The Banquet of the Blessed and Unblessed

Reflections on the readings for the Fourth Sunday in Lent


Amy-Jill Levine has a nice Youtube presentation on Jesus’ parables of the Lost Coin, the Lost Sheep and the Prodigal Son (the Gospel for this Sunday in Luke 15.

Levine would rather call them the parables of the Frantic Woman, the Frantic Shepherd, and the Frantic Father – all looking for the lost. But she also, wisely, ties these together and points out that Jesus is setting us up for a twist. God is like these people who cherish and will leave no stone unturned in search of the lost coin, the lost lamb, and the lost son. But the whole thing with the son is complicated by the fact that there is another son who seems lost in the shuffle.

Levine points out that upon the return of the prodigal, there is a great banquet given, and the dutiful, stay-at-home son is left in the fields unknowing. He is so forgotten that it is only a household slave who sort of accidentally goes out to inform him that the table is set.

Levine goes on to wisely connect this story with the biblical stories that have other unblessed sons: Cain, Ishmael, and Esau. And this parable of Jesus opens a window for us to see them and to ask, what about them. Are we to think that God forgets those other sons – has God forgotten to count them?

No! No! It cannot be. The father in Jesus’ story says, “All I have is yours.” The banquet is for all these unblessed.

Yes, we must remember the unblessed. And we must lift up this coming banquet that is in all of our futures. A banquet for the scattered lost sons and daughters—the whole creation is aching and groaning and waiting for the revealing of those lost children of God, and for their gathering, and for the Great Banquet that God has promised.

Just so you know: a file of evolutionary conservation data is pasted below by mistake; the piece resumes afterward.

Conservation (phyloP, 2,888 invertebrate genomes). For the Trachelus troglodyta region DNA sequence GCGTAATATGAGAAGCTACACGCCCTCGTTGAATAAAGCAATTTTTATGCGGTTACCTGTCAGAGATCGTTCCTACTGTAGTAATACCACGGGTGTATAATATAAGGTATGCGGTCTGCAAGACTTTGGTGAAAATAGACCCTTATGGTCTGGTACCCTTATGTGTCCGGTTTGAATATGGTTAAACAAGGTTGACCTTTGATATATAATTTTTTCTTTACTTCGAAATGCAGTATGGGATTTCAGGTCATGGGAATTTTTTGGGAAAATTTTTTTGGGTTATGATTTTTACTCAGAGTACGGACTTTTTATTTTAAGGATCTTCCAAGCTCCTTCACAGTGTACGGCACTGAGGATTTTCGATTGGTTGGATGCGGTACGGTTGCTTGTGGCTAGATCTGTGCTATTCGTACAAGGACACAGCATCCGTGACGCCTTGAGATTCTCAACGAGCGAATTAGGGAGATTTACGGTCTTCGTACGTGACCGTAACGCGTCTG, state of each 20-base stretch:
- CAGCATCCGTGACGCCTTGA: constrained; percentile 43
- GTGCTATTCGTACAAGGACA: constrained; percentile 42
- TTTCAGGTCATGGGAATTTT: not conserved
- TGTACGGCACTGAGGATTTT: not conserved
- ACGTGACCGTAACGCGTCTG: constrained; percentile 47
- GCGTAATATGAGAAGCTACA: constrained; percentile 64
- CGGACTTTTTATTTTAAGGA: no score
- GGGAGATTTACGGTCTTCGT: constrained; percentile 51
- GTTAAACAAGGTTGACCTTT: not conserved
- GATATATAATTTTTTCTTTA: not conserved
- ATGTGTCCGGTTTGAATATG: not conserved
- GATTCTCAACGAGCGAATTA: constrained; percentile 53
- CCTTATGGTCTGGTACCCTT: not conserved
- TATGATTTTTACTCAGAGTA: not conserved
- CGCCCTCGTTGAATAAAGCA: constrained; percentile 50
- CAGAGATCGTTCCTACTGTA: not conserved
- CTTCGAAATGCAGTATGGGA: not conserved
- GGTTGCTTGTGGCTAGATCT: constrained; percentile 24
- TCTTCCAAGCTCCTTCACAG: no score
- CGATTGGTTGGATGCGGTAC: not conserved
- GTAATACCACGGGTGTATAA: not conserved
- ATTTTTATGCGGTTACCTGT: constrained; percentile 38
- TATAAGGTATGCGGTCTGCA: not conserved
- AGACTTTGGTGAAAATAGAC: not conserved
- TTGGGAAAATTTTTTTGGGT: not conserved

And while creation waits, we who are ambassadors of the good news, have a responsibility to be part of the party of reconciliation and gathering. So says our second reading for this coming Sunday of Lent, 2 Corinthians 5.16-21:

16 From now on, therefore, we regard no one from a human point of view; even though we once knew Christ from a human point of view, we know him no longer in that way. 17 So if anyone is in Christ, there is a new creation: everything old has passed away; see, everything has become new! 18 All this is from God, who reconciled us to himself through Christ, and has given us the ministry of reconciliation; 19 that is, in Christ God was reconciling the world to himself, not counting their trespasses against them, and entrusting the message of reconciliation to us. 20 So we are ambassadors for Christ, since God is making his appeal through us; we entreat you on behalf of Christ, be reconciled to God. 21 For our sake he made him to be sin who knew no sin, so that in him we might become the righteousness of God.

In other words, we are to go out into the fields and find those unblessed of every size and shape, and to tell them the banquet is for them and for all of us.


About John

John is a retired pastor of the Evangelical Lutheran Church in America who has served congregations for over 40 years, including in rural, suburban, campus ministry and urban settings. His love of Border Collie sheepdogs has been fortified by his many friendships with shepherds all around the world. Nothing he has ever or will ever accomplish is as significant as the patience God, his wife and his friends have shown in putting up with his deficiencies.
This entry was posted in Church, Church and Social Movements, Featured, John's Posts, Reflections on Sunday Readings and tagged , , , , , , . Bookmark the permalink.

Leave a Reply

Your email address will not be published.